Now that I think about it, that's a perfect parallel to draw for all of these electronic artists that sound like they want to go toe-to-toe with Salvador Dali. As abstraction spirals further and further away, can we hear the music as a some sort of firm declaration or as a rhetorical question that will just go on forever? Oneohtrix Point Never could be a sobering artist making "Mutant Strange" for the ages or the American echo of Shitmat waiting for people to catch on to the ruse. If you ever felt like getting to the bottom of it all, you can always corner Daniel Lopatin himself and ask who Ezra is and whether or not Kaoss Edge is real. But something tells me that straight answers to those questions, or any others that I have posed, come close to cracking the Oneohtrix Point Never nut. You're probably better off slipping into the jigsaw with as few questions as your ears will allow.

7
Music


Books


Film


Recent
Music

The 50 Best Post-Punk Albums Ever: Part 3, Echo & the Bunnymen to Lizzy Mercier Descloux

This week we are celebrating the best post-punk albums of all-time and today we have part three with Echo & the Bunnymen, Cabaret Voltaire, Pere Ubu and more.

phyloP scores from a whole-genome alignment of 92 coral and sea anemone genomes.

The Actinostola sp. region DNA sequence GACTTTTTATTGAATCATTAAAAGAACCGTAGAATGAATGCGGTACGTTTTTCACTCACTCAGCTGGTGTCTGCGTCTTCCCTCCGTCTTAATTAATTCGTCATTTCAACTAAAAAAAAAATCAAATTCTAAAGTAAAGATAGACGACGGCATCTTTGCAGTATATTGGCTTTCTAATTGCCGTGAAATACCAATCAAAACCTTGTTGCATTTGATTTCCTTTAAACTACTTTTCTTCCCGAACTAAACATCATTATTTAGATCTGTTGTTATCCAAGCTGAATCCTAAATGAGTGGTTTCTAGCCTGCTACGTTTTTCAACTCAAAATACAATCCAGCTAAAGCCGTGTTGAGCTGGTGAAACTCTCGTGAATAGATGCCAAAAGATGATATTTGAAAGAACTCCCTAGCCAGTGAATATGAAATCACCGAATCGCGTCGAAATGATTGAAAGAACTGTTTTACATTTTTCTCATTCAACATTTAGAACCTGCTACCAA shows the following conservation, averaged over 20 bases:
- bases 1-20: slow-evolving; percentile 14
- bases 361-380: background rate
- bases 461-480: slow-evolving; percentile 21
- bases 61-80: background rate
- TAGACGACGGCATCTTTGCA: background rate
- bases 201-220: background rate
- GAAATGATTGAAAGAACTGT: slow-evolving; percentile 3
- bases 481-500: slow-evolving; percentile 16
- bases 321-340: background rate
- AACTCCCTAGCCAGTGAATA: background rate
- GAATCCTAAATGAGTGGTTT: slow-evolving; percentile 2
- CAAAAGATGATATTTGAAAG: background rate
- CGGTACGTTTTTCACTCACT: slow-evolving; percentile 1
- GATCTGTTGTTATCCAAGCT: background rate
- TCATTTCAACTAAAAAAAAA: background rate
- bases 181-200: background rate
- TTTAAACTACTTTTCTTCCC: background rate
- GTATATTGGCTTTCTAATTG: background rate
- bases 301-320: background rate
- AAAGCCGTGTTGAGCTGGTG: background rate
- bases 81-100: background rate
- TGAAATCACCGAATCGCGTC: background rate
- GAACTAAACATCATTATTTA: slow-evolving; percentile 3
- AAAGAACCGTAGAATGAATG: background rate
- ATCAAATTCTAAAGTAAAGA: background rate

Books

Wendy Carlos: Musical Pioneer, Reluctant Icon

Amanda Sewell's vastly informative new biography on musical trailblazer Wendy Carlos is both reverent and honest.

Books

In 'Wandering Dixie', Discovering the Jewish South Is Part of Discovering Self

Sue Eisenfeld's Wandering Dixie is not only a collection of dispatches from the lost Jewish South but also a journey of self-discovery.

Music

Bill Withers and the Curse of the Black Genius

"Lean on Me" singer-songwriter Bill Withers was the voice of morality in an industry without honor. It's amazing he lasted this long.

Film

Jeff Baena Explores the Intensity of Mental Illness in His Mystery, 'Horse Girl'

Co-writer and star Alison Brie's unreliable narrator in Jeff Baena's Horse Girl makes for a compelling story about spiraling into mental illness.